Nuclear plants in the US were barely affected by a 5.8-magnitude earthquake yesterday. Despite the quake being just a few miles from the two-reactor North Anna nuclear power plant in Virginia, operators have reported no faults.
The plant shut down automatically but power is being provided by onsite diesel generators and the plant’s safety systems are operating normally. Additionally, staff at PPL Corporation’s Susquehanna nuclear power plant in Pennsylvania identified no nuclear safety issues as a result of an automatic shutdown and operator Entergy said their plants continue to operate as normal.
The Nuclear Energy Institute’s senior vice president and chief nuclear officer, Tony Pietrangelo praised strong safety policies: “The systems at every U.S. nuclear energy facility where the earthquake’s effects were felt responded as designed. The facilities either shut down safely or are continuing to safely generate the electricity that helps sustain our nation’s economy.”
The North Anna Plant declared the second-lowest alert of the US Nuclear Regulatory Commission’s four emergency classifications, when the plant lost electricity from the grid following the quake just before 2 p.m. Tuesday.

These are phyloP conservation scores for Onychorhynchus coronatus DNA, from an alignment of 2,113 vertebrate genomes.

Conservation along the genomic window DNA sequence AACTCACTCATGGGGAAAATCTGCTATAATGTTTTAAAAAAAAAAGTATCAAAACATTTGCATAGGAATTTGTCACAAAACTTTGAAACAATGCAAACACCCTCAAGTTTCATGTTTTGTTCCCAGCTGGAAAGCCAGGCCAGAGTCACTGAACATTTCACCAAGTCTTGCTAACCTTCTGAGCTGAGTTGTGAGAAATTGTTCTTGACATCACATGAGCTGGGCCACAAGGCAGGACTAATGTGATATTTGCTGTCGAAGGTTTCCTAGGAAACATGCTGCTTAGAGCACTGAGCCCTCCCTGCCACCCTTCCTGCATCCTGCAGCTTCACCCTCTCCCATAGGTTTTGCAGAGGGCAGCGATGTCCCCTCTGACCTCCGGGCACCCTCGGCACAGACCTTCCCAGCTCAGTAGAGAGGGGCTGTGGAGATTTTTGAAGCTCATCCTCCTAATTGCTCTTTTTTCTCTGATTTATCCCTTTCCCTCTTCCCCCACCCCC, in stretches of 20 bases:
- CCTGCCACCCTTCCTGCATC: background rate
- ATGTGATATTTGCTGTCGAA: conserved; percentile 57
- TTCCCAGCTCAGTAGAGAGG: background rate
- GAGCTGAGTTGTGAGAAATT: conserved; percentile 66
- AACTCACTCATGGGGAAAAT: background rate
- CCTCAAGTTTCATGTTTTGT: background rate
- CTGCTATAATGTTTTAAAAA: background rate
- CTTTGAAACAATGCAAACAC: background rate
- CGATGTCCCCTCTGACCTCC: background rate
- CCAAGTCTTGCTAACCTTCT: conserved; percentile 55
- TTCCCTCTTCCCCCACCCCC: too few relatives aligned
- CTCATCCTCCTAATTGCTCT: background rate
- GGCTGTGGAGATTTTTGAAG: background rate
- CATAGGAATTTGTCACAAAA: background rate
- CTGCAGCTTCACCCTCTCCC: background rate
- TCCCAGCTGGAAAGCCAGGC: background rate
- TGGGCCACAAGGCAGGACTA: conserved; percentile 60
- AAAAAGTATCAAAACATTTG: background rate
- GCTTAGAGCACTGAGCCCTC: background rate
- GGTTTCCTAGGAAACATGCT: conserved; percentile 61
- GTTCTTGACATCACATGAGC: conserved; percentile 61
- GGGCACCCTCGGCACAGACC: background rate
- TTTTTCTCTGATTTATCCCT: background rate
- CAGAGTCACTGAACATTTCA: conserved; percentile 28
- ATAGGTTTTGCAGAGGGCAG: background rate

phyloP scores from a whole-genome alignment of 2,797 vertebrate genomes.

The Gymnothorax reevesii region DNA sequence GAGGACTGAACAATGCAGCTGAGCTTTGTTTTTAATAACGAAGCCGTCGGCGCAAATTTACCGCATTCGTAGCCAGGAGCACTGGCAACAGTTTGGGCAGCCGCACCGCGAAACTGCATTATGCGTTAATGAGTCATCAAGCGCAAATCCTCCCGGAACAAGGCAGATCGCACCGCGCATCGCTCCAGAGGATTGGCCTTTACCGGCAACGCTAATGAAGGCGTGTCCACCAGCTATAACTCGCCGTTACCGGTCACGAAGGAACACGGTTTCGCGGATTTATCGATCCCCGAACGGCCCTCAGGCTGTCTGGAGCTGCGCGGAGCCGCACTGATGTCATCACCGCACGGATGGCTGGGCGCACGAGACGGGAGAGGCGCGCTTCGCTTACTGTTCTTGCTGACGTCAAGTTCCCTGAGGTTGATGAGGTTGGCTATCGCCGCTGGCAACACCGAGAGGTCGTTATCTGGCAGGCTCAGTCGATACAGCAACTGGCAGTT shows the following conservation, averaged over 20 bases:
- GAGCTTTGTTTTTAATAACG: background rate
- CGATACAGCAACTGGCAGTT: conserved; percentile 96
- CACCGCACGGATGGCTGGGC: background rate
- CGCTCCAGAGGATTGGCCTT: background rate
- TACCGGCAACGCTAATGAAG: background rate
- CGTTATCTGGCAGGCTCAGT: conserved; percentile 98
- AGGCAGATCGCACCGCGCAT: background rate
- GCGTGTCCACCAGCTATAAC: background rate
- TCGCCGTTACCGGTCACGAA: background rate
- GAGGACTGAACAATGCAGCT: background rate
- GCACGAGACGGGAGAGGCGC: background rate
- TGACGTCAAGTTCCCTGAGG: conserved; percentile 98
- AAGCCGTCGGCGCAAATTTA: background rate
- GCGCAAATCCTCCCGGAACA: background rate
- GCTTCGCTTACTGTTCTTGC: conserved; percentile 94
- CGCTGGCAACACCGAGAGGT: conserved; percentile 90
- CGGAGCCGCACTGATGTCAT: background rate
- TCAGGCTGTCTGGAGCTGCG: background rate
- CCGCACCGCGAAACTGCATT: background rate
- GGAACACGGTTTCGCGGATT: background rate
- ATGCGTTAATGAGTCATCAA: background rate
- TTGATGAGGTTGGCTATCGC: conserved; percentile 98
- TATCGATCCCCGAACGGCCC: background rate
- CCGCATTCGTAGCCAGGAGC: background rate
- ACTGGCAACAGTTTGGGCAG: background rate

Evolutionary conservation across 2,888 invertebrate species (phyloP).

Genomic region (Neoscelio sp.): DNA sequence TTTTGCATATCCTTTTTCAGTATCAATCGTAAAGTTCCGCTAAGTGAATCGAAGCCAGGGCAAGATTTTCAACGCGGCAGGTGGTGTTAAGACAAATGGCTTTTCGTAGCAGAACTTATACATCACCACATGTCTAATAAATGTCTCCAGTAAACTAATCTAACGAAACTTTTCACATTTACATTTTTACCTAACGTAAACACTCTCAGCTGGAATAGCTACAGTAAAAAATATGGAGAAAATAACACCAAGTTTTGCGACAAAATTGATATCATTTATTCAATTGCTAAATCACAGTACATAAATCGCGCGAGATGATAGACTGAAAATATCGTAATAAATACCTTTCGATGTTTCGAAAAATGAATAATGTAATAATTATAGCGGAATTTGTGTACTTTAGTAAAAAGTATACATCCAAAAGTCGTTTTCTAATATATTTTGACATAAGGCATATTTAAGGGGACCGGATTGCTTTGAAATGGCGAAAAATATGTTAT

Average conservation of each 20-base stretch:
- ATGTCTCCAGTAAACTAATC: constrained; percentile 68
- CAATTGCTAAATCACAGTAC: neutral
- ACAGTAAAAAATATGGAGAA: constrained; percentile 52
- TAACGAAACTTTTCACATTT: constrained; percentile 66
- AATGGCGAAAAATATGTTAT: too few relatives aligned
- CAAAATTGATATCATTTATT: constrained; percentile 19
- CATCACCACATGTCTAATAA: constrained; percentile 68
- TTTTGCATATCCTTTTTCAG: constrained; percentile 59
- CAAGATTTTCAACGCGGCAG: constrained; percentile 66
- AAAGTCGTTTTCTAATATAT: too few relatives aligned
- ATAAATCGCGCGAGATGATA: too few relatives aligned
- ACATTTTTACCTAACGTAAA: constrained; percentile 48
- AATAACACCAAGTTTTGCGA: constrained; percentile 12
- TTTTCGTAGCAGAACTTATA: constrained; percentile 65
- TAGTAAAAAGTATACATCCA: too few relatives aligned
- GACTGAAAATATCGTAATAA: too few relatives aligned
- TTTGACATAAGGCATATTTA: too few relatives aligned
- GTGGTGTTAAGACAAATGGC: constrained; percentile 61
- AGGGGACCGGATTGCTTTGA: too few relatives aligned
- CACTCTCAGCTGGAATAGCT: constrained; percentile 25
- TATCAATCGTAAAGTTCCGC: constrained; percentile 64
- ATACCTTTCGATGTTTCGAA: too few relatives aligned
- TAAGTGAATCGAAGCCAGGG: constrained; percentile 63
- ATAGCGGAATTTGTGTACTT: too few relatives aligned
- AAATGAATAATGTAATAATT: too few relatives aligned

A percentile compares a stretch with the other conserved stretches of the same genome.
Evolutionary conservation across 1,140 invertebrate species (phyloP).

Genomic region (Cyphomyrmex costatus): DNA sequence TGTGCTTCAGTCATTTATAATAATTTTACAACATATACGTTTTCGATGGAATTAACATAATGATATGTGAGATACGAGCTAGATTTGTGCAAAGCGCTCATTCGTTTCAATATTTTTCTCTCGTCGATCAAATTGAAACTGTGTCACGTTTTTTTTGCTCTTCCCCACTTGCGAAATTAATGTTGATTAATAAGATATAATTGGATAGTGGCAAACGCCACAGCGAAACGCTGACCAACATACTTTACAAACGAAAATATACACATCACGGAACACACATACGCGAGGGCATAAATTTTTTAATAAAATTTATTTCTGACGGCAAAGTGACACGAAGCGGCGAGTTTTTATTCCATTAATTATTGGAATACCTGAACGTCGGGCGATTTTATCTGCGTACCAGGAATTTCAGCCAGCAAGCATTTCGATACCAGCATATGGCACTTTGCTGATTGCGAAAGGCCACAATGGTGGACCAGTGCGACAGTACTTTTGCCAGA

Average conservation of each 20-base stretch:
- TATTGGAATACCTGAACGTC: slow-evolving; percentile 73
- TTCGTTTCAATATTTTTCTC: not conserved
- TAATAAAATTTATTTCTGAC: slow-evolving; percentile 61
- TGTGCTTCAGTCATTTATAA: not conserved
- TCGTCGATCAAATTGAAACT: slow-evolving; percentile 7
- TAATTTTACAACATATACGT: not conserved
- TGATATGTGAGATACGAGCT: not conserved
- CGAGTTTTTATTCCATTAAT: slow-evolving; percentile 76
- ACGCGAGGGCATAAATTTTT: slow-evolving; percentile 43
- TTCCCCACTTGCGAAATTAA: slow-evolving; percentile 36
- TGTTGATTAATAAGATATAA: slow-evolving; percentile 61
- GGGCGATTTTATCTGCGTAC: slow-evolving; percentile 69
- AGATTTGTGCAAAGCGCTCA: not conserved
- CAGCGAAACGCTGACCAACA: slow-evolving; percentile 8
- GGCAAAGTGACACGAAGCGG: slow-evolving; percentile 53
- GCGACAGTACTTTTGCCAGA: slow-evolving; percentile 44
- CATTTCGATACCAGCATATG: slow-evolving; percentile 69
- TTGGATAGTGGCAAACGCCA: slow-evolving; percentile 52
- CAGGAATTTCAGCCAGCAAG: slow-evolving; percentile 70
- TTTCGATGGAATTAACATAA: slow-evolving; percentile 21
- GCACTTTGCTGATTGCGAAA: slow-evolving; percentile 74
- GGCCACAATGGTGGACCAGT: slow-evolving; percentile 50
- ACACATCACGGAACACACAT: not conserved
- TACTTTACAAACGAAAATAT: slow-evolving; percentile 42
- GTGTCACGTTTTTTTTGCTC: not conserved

Mr Pietrangelo added their plants had been under several tests already: “U.S. nuclear energy facilities have been tested repeatedly by Mother Nature this summer, including tornadoes in the Southeast and record flooding in Nebraska. They have successfully met these challenges because plant personnel are fully trained and proficient in their duties within a multi-layered protective strategy that has multiple defenses to ensure safety even in the face of extreme events.”
Other Nuclear stories: